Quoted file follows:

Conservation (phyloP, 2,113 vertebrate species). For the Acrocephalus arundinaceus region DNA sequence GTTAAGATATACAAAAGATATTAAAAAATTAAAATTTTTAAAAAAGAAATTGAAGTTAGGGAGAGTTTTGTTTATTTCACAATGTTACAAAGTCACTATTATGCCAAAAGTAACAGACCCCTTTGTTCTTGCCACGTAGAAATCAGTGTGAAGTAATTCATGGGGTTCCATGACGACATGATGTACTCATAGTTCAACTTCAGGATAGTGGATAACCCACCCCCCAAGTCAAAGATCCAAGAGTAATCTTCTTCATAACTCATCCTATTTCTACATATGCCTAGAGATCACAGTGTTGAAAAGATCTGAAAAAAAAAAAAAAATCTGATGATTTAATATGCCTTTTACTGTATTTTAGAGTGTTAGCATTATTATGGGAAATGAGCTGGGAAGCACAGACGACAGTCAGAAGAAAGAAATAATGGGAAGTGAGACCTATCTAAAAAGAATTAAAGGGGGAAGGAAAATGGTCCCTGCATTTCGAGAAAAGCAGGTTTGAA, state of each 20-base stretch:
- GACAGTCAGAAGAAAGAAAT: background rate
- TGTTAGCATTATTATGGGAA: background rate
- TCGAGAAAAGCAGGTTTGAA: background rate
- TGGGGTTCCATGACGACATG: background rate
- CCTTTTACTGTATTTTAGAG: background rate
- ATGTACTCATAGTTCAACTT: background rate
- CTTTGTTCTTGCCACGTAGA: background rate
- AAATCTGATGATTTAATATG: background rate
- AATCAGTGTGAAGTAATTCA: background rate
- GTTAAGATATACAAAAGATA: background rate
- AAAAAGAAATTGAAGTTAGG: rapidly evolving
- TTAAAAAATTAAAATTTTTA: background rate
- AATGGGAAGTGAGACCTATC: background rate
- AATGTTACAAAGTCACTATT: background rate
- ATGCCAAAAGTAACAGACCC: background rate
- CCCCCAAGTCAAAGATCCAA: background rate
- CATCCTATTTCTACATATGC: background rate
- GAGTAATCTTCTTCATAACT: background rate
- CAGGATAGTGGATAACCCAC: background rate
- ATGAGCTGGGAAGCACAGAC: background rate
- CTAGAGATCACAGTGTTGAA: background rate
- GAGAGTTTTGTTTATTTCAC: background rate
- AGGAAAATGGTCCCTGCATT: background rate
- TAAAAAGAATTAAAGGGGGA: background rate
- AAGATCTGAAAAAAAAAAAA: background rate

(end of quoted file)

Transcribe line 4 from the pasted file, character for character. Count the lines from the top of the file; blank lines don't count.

- TCGAGAAAAGCAGGTTTGAA: background rate